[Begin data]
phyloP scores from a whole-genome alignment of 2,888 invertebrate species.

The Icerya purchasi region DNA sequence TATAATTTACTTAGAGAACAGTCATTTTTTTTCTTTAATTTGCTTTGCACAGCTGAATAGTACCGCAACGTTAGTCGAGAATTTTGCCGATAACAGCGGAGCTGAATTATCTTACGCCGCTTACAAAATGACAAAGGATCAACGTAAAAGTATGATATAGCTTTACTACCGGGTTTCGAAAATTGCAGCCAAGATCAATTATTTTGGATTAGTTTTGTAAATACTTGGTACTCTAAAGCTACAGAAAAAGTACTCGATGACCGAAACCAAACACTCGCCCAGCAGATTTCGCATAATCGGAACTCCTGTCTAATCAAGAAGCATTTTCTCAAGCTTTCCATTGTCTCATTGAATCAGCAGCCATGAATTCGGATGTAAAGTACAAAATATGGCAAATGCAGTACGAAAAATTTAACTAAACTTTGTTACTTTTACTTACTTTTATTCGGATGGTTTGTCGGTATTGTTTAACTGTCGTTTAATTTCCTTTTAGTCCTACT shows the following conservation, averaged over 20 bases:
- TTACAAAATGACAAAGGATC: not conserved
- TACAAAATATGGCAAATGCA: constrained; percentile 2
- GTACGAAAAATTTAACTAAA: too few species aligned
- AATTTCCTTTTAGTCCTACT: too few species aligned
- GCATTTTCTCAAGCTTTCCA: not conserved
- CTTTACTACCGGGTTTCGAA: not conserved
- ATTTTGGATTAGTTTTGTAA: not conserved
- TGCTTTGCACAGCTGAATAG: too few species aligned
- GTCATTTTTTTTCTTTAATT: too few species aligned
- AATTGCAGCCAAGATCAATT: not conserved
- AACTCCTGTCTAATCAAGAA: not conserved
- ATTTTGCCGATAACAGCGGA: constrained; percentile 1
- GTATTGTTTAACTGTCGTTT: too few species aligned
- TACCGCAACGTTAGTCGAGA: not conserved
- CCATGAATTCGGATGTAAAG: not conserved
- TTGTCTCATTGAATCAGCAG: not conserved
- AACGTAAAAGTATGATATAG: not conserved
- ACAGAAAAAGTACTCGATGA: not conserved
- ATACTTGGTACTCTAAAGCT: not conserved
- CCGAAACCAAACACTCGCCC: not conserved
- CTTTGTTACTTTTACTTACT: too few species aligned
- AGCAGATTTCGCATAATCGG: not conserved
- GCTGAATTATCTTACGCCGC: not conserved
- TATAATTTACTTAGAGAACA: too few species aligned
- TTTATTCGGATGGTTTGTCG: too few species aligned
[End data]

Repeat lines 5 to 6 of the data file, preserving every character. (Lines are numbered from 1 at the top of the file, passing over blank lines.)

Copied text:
- GTACGAAAAATTTAACTAAA: too few species aligned
- AATTTCCTTTTAGTCCTACT: too few species aligned